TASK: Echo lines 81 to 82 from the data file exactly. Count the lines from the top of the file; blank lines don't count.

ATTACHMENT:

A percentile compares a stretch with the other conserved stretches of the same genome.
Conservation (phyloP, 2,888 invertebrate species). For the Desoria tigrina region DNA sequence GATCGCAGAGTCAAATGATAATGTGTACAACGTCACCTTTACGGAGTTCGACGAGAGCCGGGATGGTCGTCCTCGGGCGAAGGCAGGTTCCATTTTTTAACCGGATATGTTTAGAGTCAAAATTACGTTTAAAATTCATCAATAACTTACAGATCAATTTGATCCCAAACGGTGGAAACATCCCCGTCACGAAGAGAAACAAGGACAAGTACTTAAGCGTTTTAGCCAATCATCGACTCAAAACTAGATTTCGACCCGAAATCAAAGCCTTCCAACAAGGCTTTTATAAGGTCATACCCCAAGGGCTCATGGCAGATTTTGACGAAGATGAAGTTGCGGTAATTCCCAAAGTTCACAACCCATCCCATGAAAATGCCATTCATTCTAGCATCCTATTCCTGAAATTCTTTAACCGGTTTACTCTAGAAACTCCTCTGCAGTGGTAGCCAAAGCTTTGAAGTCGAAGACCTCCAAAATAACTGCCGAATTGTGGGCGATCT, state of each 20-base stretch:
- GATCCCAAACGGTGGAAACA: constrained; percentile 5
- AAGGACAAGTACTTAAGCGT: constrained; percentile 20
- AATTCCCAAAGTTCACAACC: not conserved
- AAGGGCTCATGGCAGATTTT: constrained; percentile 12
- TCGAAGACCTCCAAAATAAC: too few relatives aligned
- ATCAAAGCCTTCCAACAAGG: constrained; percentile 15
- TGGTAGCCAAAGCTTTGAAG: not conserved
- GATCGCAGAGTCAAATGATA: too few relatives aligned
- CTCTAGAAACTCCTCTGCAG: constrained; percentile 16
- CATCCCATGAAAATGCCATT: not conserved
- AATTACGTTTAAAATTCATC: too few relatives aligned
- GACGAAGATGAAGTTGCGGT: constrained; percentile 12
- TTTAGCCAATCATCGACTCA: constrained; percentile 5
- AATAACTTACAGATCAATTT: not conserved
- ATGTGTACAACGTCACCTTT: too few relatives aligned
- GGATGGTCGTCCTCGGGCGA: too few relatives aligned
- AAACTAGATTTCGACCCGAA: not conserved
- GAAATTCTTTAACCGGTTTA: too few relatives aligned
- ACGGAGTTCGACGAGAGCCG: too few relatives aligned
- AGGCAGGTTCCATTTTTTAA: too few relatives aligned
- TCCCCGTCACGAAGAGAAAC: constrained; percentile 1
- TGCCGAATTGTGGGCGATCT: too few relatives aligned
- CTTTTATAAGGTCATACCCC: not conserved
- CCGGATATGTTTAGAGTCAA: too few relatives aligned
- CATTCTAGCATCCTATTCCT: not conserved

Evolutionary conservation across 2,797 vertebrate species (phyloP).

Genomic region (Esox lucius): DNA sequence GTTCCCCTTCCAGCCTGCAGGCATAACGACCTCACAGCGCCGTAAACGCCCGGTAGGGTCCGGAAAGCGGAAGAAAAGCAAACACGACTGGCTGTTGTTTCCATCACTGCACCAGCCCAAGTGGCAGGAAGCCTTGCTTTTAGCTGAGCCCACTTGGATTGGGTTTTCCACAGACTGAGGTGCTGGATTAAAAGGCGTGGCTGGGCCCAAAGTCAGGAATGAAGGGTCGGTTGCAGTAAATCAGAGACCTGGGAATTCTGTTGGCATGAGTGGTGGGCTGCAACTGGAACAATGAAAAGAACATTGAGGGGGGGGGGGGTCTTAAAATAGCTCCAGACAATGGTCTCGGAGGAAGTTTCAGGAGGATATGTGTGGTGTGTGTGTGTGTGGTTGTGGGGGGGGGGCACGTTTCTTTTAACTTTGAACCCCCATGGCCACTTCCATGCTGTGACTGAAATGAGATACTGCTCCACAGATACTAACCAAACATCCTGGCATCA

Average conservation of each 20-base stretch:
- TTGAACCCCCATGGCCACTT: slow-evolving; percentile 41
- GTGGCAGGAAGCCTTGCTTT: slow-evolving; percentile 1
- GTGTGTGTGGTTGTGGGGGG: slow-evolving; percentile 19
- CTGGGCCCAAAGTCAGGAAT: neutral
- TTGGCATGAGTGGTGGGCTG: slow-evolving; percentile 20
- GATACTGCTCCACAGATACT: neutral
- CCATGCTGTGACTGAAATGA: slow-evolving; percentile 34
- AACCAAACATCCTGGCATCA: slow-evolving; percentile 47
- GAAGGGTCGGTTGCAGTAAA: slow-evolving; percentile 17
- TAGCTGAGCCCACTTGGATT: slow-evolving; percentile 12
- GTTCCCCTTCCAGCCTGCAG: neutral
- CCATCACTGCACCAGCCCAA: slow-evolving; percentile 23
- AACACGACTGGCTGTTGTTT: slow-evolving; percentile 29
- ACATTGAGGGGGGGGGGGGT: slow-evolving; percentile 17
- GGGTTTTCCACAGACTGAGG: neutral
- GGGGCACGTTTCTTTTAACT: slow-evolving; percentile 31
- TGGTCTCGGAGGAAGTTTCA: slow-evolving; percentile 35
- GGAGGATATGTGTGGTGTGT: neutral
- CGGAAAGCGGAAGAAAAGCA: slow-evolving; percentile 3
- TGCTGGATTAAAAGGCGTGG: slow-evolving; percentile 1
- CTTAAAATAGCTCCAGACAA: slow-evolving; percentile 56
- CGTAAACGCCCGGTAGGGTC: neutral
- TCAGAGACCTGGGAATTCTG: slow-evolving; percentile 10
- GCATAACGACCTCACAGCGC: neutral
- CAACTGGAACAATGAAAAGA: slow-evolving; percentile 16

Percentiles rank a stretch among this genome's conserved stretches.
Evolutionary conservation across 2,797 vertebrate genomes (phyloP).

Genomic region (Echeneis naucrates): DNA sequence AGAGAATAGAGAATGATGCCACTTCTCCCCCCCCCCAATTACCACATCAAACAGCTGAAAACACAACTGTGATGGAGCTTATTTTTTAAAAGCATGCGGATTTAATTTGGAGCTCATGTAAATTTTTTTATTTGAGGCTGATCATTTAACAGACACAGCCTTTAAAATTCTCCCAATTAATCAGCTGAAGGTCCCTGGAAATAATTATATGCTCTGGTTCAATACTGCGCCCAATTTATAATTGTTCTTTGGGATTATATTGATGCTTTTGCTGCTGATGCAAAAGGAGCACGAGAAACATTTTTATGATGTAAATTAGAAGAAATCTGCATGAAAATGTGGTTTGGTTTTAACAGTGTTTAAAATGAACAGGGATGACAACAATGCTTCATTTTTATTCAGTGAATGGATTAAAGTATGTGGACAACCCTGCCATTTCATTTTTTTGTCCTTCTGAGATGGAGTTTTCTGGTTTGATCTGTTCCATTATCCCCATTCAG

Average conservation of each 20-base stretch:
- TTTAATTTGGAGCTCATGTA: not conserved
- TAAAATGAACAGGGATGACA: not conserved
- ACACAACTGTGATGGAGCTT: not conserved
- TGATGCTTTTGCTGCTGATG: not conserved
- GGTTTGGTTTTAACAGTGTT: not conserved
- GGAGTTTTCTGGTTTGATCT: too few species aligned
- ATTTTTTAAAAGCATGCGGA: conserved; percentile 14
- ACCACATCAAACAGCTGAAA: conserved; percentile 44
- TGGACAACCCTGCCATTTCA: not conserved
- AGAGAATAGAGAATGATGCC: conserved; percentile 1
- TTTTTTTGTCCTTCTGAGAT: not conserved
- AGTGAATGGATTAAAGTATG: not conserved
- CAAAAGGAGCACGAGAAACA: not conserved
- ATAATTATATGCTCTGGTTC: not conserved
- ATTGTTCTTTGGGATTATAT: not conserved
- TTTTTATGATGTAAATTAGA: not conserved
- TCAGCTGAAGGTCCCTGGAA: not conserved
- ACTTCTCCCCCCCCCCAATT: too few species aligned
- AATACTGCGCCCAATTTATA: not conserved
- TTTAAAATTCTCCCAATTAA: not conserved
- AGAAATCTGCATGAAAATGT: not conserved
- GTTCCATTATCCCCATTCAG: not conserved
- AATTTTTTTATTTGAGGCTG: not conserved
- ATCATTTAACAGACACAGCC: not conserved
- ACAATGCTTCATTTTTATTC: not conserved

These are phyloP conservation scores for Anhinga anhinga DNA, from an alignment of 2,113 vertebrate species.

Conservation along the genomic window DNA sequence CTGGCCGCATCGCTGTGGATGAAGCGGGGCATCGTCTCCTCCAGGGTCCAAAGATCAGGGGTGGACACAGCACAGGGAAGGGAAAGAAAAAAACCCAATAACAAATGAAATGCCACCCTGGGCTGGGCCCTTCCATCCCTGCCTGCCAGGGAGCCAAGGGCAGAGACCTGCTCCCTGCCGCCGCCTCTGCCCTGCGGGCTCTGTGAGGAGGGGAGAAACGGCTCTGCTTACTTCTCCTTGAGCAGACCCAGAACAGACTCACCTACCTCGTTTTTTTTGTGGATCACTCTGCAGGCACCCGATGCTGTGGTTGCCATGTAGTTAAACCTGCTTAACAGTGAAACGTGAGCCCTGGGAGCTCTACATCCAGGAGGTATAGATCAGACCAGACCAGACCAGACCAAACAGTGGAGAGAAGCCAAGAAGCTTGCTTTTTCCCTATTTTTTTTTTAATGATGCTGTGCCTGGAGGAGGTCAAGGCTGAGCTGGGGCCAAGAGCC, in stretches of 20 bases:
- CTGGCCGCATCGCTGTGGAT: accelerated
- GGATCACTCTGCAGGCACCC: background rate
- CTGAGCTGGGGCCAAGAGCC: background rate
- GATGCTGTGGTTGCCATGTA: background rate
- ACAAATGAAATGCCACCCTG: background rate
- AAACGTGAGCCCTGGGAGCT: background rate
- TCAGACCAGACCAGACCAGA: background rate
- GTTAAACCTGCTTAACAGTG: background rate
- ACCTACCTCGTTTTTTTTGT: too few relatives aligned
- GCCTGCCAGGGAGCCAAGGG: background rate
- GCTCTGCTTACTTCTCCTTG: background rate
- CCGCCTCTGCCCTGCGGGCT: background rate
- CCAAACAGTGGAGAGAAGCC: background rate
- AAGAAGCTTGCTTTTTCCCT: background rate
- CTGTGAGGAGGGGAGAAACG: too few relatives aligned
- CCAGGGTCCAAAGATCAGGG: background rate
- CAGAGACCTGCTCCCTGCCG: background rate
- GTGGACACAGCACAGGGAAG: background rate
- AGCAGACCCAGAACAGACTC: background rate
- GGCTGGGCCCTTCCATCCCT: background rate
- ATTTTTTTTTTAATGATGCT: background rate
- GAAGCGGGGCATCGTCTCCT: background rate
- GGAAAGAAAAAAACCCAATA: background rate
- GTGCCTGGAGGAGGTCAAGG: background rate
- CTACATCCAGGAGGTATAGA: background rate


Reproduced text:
- GTTCCATTATCCCCATTCAG: not conserved
- AATTTTTTTATTTGAGGCTG: not conserved